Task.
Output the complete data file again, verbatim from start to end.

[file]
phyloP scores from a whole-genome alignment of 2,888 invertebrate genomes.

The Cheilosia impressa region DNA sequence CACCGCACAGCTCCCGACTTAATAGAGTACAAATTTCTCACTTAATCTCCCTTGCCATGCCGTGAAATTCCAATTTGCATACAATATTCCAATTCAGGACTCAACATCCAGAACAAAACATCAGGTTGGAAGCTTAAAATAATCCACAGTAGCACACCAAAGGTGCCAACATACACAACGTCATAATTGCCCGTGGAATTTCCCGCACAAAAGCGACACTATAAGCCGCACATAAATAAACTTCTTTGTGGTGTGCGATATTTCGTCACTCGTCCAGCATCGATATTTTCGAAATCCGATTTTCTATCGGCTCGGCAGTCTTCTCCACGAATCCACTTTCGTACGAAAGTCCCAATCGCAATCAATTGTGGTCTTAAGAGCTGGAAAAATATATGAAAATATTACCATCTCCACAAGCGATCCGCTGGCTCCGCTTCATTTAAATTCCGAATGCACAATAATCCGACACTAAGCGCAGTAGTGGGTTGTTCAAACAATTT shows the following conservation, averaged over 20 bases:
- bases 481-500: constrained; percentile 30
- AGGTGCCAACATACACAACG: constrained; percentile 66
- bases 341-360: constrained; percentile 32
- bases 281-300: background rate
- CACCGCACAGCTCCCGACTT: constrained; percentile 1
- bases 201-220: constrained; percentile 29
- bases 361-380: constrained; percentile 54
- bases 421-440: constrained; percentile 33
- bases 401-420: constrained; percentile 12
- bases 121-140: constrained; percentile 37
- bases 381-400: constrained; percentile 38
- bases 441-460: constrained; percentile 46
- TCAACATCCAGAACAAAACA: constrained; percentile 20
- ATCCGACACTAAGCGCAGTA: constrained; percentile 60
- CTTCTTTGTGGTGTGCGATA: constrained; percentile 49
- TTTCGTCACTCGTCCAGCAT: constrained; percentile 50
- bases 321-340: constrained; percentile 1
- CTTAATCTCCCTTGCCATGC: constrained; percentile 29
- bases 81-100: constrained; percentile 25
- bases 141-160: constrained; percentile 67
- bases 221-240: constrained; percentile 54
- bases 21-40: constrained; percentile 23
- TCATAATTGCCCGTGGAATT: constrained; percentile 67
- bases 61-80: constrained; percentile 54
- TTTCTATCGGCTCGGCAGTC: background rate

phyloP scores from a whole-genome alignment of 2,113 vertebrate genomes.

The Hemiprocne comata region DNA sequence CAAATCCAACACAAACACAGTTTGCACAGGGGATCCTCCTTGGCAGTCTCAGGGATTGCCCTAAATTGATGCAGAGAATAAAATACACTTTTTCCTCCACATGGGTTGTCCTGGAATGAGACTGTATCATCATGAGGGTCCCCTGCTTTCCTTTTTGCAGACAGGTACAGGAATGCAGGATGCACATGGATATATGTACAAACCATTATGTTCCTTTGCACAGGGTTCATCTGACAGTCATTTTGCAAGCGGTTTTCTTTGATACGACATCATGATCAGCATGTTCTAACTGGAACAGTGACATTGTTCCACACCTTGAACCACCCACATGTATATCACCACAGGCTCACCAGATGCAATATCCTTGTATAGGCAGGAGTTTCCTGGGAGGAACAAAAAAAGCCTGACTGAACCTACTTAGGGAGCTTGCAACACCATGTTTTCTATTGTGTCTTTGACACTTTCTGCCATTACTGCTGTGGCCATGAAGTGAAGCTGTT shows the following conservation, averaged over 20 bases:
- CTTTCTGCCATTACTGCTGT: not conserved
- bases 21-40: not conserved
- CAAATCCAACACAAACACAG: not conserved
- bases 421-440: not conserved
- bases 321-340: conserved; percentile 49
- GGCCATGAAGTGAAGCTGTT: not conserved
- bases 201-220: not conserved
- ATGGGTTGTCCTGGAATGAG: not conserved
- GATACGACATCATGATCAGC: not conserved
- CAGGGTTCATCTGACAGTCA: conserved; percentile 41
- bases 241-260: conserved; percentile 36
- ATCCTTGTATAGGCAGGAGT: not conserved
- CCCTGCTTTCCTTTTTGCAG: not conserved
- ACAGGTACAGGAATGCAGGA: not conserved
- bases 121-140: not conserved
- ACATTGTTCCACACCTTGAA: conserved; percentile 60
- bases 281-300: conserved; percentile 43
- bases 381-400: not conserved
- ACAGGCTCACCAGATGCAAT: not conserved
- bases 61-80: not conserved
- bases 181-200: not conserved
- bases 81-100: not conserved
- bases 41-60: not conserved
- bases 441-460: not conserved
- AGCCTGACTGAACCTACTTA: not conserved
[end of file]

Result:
phyloP scores from a whole-genome alignment of 2,888 invertebrate genomes.

The Cheilosia impressa region DNA sequence CACCGCACAGCTCCCGACTTAATAGAGTACAAATTTCTCACTTAATCTCCCTTGCCATGCCGTGAAATTCCAATTTGCATACAATATTCCAATTCAGGACTCAACATCCAGAACAAAACATCAGGTTGGAAGCTTAAAATAATCCACAGTAGCACACCAAAGGTGCCAACATACACAACGTCATAATTGCCCGTGGAATTTCCCGCACAAAAGCGACACTATAAGCCGCACATAAATAAACTTCTTTGTGGTGTGCGATATTTCGTCACTCGTCCAGCATCGATATTTTCGAAATCCGATTTTCTATCGGCTCGGCAGTCTTCTCCACGAATCCACTTTCGTACGAAAGTCCCAATCGCAATCAATTGTGGTCTTAAGAGCTGGAAAAATATATGAAAATATTACCATCTCCACAAGCGATCCGCTGGCTCCGCTTCATTTAAATTCCGAATGCACAATAATCCGACACTAAGCGCAGTAGTGGGTTGTTCAAACAATTT shows the following conservation, averaged over 20 bases:
- bases 481-500: constrained; percentile 30
- AGGTGCCAACATACACAACG: constrained; percentile 66
- bases 341-360: constrained; percentile 32
- bases 281-300: background rate
- CACCGCACAGCTCCCGACTT: constrained; percentile 1
- bases 201-220: constrained; percentile 29
- bases 361-380: constrained; percentile 54
- bases 421-440: constrained; percentile 33
- bases 401-420: constrained; percentile 12
- bases 121-140: constrained; percentile 37
- bases 381-400: constrained; percentile 38
- bases 441-460: constrained; percentile 46
- TCAACATCCAGAACAAAACA: constrained; percentile 20
- ATCCGACACTAAGCGCAGTA: constrained; percentile 60
- CTTCTTTGTGGTGTGCGATA: constrained; percentile 49
- TTTCGTCACTCGTCCAGCAT: constrained; percentile 50
- bases 321-340: constrained; percentile 1
- CTTAATCTCCCTTGCCATGC: constrained; percentile 29
- bases 81-100: constrained; percentile 25
- bases 141-160: constrained; percentile 67
- bases 221-240: constrained; percentile 54
- bases 21-40: constrained; percentile 23
- TCATAATTGCCCGTGGAATT: constrained; percentile 67
- bases 61-80: constrained; percentile 54
- TTTCTATCGGCTCGGCAGTC: background rate

phyloP scores from a whole-genome alignment of 2,113 vertebrate genomes.

The Hemiprocne comata region DNA sequence CAAATCCAACACAAACACAGTTTGCACAGGGGATCCTCCTTGGCAGTCTCAGGGATTGCCCTAAATTGATGCAGAGAATAAAATACACTTTTTCCTCCACATGGGTTGTCCTGGAATGAGACTGTATCATCATGAGGGTCCCCTGCTTTCCTTTTTGCAGACAGGTACAGGAATGCAGGATGCACATGGATATATGTACAAACCATTATGTTCCTTTGCACAGGGTTCATCTGACAGTCATTTTGCAAGCGGTTTTCTTTGATACGACATCATGATCAGCATGTTCTAACTGGAACAGTGACATTGTTCCACACCTTGAACCACCCACATGTATATCACCACAGGCTCACCAGATGCAATATCCTTGTATAGGCAGGAGTTTCCTGGGAGGAACAAAAAAAGCCTGACTGAACCTACTTAGGGAGCTTGCAACACCATGTTTTCTATTGTGTCTTTGACACTTTCTGCCATTACTGCTGTGGCCATGAAGTGAAGCTGTT shows the following conservation, averaged over 20 bases:
- CTTTCTGCCATTACTGCTGT: not conserved
- bases 21-40: not conserved
- CAAATCCAACACAAACACAG: not conserved
- bases 421-440: not conserved
- bases 321-340: conserved; percentile 49
- GGCCATGAAGTGAAGCTGTT: not conserved
- bases 201-220: not conserved
- ATGGGTTGTCCTGGAATGAG: not conserved
- GATACGACATCATGATCAGC: not conserved
- CAGGGTTCATCTGACAGTCA: conserved; percentile 41
- bases 241-260: conserved; percentile 36
- ATCCTTGTATAGGCAGGAGT: not conserved
- CCCTGCTTTCCTTTTTGCAG: not conserved
- ACAGGTACAGGAATGCAGGA: not conserved
- bases 121-140: not conserved
- ACATTGTTCCACACCTTGAA: conserved; percentile 60
- bases 281-300: conserved; percentile 43
- bases 381-400: not conserved
- ACAGGCTCACCAGATGCAAT: not conserved
- bases 61-80: not conserved
- bases 181-200: not conserved
- bases 81-100: not conserved
- bases 41-60: not conserved
- bases 441-460: not conserved
- AGCCTGACTGAACCTACTTA: not conserved